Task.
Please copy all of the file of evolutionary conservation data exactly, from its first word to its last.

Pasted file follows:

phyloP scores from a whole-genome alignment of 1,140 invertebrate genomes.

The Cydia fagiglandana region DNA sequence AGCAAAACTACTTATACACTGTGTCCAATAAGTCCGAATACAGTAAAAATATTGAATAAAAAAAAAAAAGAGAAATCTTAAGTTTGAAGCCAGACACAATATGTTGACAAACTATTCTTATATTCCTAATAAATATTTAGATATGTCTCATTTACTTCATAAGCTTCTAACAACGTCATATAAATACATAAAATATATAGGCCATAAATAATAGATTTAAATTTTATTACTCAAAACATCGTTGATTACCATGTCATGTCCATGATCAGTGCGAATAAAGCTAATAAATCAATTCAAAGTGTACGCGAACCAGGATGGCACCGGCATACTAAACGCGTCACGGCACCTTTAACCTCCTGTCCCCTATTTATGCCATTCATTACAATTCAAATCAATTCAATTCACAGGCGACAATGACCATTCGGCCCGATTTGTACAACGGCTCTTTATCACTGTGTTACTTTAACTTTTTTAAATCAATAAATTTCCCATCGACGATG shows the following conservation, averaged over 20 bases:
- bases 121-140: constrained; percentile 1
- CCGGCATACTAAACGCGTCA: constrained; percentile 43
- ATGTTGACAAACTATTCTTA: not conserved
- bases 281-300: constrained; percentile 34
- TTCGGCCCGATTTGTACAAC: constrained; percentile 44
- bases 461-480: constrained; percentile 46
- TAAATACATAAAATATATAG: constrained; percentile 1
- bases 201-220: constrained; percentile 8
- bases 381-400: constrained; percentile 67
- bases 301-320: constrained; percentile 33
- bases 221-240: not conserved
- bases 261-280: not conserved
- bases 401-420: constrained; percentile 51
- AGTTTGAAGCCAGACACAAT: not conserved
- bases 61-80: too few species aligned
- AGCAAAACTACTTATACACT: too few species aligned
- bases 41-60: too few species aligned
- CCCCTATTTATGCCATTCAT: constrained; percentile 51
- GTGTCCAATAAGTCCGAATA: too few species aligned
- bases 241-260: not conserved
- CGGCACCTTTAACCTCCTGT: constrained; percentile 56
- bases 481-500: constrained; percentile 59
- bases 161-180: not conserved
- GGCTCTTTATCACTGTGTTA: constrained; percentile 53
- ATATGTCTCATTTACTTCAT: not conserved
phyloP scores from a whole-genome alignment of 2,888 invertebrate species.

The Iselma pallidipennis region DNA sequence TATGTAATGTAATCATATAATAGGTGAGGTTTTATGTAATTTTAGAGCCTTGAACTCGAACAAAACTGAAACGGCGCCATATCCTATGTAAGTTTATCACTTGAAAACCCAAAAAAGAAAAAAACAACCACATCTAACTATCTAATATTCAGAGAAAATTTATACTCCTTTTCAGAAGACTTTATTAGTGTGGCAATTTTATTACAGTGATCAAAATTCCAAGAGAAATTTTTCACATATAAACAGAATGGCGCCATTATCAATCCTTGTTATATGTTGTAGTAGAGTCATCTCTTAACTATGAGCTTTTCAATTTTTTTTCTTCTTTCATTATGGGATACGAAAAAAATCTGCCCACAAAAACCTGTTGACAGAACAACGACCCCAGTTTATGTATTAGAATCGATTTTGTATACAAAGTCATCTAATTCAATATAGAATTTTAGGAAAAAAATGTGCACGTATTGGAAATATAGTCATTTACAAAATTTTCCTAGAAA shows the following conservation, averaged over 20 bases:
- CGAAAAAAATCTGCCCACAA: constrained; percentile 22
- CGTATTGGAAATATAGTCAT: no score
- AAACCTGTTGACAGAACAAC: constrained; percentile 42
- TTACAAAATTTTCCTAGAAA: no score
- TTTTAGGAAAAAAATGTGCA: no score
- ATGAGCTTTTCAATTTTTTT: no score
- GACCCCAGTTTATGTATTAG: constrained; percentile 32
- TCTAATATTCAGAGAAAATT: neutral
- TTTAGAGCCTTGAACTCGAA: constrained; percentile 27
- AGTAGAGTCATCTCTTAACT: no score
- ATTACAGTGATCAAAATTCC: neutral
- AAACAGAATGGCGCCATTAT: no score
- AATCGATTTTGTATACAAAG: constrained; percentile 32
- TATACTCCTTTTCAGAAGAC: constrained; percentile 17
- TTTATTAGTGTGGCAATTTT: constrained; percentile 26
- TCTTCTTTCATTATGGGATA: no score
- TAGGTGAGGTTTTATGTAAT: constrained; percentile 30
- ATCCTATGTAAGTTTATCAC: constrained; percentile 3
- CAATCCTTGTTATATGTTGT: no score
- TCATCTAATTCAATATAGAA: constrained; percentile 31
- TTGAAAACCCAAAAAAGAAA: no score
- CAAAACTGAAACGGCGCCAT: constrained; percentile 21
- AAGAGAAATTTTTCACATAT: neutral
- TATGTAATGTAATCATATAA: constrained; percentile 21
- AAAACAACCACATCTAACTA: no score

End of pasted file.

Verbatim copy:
phyloP scores from a whole-genome alignment of 1,140 invertebrate genomes.

The Cydia fagiglandana region DNA sequence AGCAAAACTACTTATACACTGTGTCCAATAAGTCCGAATACAGTAAAAATATTGAATAAAAAAAAAAAAGAGAAATCTTAAGTTTGAAGCCAGACACAATATGTTGACAAACTATTCTTATATTCCTAATAAATATTTAGATATGTCTCATTTACTTCATAAGCTTCTAACAACGTCATATAAATACATAAAATATATAGGCCATAAATAATAGATTTAAATTTTATTACTCAAAACATCGTTGATTACCATGTCATGTCCATGATCAGTGCGAATAAAGCTAATAAATCAATTCAAAGTGTACGCGAACCAGGATGGCACCGGCATACTAAACGCGTCACGGCACCTTTAACCTCCTGTCCCCTATTTATGCCATTCATTACAATTCAAATCAATTCAATTCACAGGCGACAATGACCATTCGGCCCGATTTGTACAACGGCTCTTTATCACTGTGTTACTTTAACTTTTTTAAATCAATAAATTTCCCATCGACGATG shows the following conservation, averaged over 20 bases:
- bases 121-140: constrained; percentile 1
- CCGGCATACTAAACGCGTCA: constrained; percentile 43
- ATGTTGACAAACTATTCTTA: not conserved
- bases 281-300: constrained; percentile 34
- TTCGGCCCGATTTGTACAAC: constrained; percentile 44
- bases 461-480: constrained; percentile 46
- TAAATACATAAAATATATAG: constrained; percentile 1
- bases 201-220: constrained; percentile 8
- bases 381-400: constrained; percentile 67
- bases 301-320: constrained; percentile 33
- bases 221-240: not conserved
- bases 261-280: not conserved
- bases 401-420: constrained; percentile 51
- AGTTTGAAGCCAGACACAAT: not conserved
- bases 61-80: too few species aligned
- AGCAAAACTACTTATACACT: too few species aligned
- bases 41-60: too few species aligned
- CCCCTATTTATGCCATTCAT: constrained; percentile 51
- GTGTCCAATAAGTCCGAATA: too few species aligned
- bases 241-260: not conserved
- CGGCACCTTTAACCTCCTGT: constrained; percentile 56
- bases 481-500: constrained; percentile 59
- bases 161-180: not conserved
- GGCTCTTTATCACTGTGTTA: constrained; percentile 53
- ATATGTCTCATTTACTTCAT: not conserved
phyloP scores from a whole-genome alignment of 2,888 invertebrate species.

The Iselma pallidipennis region DNA sequence TATGTAATGTAATCATATAATAGGTGAGGTTTTATGTAATTTTAGAGCCTTGAACTCGAACAAAACTGAAACGGCGCCATATCCTATGTAAGTTTATCACTTGAAAACCCAAAAAAGAAAAAAACAACCACATCTAACTATCTAATATTCAGAGAAAATTTATACTCCTTTTCAGAAGACTTTATTAGTGTGGCAATTTTATTACAGTGATCAAAATTCCAAGAGAAATTTTTCACATATAAACAGAATGGCGCCATTATCAATCCTTGTTATATGTTGTAGTAGAGTCATCTCTTAACTATGAGCTTTTCAATTTTTTTTCTTCTTTCATTATGGGATACGAAAAAAATCTGCCCACAAAAACCTGTTGACAGAACAACGACCCCAGTTTATGTATTAGAATCGATTTTGTATACAAAGTCATCTAATTCAATATAGAATTTTAGGAAAAAAATGTGCACGTATTGGAAATATAGTCATTTACAAAATTTTCCTAGAAA shows the following conservation, averaged over 20 bases:
- CGAAAAAAATCTGCCCACAA: constrained; percentile 22
- CGTATTGGAAATATAGTCAT: no score
- AAACCTGTTGACAGAACAAC: constrained; percentile 42
- TTACAAAATTTTCCTAGAAA: no score
- TTTTAGGAAAAAAATGTGCA: no score
- ATGAGCTTTTCAATTTTTTT: no score
- GACCCCAGTTTATGTATTAG: constrained; percentile 32
- TCTAATATTCAGAGAAAATT: neutral
- TTTAGAGCCTTGAACTCGAA: constrained; percentile 27
- AGTAGAGTCATCTCTTAACT: no score
- ATTACAGTGATCAAAATTCC: neutral
- AAACAGAATGGCGCCATTAT: no score
- AATCGATTTTGTATACAAAG: constrained; percentile 32
- TATACTCCTTTTCAGAAGAC: constrained; percentile 17
- TTTATTAGTGTGGCAATTTT: constrained; percentile 26
- TCTTCTTTCATTATGGGATA: no score
- TAGGTGAGGTTTTATGTAAT: constrained; percentile 30
- ATCCTATGTAAGTTTATCAC: constrained; percentile 3
- CAATCCTTGTTATATGTTGT: no score
- TCATCTAATTCAATATAGAA: constrained; percentile 31
- TTGAAAACCCAAAAAAGAAA: no score
- CAAAACTGAAACGGCGCCAT: constrained; percentile 21
- AAGAGAAATTTTTCACATAT: neutral
- TATGTAATGTAATCATATAA: constrained; percentile 21
- AAAACAACCACATCTAACTA: no score